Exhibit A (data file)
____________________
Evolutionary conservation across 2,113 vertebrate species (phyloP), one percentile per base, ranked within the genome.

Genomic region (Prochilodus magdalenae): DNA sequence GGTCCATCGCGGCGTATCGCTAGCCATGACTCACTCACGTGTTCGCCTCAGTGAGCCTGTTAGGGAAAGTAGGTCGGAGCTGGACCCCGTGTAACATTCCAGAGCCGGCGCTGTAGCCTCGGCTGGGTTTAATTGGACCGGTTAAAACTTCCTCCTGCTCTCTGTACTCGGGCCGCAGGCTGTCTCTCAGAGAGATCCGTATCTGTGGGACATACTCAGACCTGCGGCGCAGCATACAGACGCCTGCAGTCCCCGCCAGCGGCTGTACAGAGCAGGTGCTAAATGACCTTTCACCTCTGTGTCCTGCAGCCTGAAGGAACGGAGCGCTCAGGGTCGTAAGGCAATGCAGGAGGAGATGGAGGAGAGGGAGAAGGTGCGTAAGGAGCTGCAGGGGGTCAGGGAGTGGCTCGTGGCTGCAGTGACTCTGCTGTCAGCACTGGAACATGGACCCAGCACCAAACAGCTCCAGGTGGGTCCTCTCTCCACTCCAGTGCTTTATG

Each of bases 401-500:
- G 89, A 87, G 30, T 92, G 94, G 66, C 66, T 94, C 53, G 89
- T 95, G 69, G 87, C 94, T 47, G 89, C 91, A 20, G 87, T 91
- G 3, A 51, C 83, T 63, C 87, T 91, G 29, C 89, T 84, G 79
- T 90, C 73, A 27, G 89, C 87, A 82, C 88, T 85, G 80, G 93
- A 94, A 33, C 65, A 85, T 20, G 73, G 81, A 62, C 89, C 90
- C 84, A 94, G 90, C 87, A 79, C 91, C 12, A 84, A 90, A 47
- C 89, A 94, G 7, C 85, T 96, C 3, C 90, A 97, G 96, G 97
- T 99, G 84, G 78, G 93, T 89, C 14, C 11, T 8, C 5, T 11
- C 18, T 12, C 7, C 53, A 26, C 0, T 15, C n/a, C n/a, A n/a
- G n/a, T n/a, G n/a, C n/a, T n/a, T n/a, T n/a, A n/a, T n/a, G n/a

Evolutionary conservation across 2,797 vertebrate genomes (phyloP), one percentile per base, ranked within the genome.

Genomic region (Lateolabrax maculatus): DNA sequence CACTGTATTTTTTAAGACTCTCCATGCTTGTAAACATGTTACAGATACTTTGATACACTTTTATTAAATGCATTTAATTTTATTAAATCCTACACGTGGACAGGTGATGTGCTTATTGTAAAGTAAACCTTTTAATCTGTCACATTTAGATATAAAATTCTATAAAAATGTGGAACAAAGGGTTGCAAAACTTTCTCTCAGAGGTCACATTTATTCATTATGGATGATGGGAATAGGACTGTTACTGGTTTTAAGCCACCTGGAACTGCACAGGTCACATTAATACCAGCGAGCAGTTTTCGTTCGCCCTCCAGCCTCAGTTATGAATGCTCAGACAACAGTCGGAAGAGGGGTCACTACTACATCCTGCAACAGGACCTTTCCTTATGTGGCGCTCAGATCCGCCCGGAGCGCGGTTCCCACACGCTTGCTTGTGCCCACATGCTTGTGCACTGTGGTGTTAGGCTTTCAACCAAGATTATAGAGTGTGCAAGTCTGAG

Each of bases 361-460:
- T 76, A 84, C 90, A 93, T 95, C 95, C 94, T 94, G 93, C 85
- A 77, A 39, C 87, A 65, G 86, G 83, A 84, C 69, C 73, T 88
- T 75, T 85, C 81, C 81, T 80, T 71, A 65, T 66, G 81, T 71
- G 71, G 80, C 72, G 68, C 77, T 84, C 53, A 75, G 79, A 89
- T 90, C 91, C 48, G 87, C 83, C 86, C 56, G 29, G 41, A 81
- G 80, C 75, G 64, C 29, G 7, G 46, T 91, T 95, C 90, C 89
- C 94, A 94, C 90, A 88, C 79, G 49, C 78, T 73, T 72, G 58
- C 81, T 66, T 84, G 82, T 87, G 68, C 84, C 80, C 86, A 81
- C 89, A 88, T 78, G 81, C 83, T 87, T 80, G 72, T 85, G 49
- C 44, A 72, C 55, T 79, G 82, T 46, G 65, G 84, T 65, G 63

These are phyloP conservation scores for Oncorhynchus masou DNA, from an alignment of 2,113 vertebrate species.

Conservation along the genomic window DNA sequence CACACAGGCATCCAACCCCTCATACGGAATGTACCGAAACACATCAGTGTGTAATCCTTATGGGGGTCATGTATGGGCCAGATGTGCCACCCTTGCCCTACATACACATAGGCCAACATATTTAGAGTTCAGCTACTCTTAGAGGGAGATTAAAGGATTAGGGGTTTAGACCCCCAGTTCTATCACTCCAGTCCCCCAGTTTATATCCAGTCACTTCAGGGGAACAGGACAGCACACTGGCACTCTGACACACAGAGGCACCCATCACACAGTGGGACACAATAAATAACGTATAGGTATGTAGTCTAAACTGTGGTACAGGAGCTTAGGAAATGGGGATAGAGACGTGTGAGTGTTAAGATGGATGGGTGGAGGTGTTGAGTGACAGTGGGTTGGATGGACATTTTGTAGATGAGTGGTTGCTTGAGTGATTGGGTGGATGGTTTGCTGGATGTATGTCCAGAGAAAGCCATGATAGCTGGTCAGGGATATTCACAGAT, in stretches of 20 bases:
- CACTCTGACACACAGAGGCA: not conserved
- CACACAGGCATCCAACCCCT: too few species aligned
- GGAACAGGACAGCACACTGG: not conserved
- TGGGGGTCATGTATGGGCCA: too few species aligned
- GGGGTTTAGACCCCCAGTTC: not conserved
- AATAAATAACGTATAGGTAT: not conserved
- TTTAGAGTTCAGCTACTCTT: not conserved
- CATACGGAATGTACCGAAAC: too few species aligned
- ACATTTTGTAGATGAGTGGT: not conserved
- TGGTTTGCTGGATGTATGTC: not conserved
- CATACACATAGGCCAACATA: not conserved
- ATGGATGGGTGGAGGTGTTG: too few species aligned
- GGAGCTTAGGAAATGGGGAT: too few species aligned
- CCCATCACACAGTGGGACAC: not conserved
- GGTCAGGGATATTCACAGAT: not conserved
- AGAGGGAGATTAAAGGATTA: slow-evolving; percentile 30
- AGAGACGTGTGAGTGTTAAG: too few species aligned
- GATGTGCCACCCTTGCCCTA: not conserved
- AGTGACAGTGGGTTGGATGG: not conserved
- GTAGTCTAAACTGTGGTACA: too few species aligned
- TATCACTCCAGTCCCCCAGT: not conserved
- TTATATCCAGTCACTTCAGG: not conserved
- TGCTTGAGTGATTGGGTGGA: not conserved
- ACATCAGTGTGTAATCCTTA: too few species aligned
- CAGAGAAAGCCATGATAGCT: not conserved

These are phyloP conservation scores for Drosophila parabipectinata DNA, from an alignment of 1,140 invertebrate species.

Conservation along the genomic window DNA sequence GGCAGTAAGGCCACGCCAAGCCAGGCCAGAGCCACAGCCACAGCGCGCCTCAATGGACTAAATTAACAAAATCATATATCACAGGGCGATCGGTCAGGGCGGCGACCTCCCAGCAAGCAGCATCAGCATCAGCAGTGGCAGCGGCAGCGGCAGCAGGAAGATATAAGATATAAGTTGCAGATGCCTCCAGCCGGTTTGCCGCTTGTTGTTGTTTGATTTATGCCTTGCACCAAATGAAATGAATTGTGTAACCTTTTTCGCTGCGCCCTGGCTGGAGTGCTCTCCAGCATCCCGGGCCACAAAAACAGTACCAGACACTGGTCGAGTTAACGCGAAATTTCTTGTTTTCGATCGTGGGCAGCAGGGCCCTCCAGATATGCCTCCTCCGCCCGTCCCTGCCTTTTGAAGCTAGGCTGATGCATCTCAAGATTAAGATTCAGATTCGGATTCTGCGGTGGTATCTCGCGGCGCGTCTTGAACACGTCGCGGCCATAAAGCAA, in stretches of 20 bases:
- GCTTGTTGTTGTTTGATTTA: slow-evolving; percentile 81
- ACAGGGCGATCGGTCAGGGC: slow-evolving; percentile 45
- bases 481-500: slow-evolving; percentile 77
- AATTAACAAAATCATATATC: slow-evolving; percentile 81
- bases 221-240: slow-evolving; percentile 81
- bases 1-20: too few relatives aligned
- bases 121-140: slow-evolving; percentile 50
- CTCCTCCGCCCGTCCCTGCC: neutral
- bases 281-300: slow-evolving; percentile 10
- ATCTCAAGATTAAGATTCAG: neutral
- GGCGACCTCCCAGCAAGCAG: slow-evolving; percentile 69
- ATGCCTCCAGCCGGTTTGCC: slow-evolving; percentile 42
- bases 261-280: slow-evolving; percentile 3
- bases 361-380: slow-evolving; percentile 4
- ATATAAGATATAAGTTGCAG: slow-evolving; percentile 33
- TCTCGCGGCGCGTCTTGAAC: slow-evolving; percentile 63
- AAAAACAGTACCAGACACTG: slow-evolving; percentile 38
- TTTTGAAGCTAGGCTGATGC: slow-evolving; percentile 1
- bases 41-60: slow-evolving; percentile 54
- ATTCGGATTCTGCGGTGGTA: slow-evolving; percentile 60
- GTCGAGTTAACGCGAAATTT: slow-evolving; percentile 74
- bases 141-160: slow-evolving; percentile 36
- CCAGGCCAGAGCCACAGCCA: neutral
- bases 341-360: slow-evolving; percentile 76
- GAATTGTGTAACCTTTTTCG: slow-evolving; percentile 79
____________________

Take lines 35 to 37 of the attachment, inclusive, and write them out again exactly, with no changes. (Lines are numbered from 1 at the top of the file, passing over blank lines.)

- TTTAGAGTTCAGCTACTCTT: not conserved
- CATACGGAATGTACCGAAAC: too few species aligned
- ACATTTTGTAGATGAGTGGT: not conserved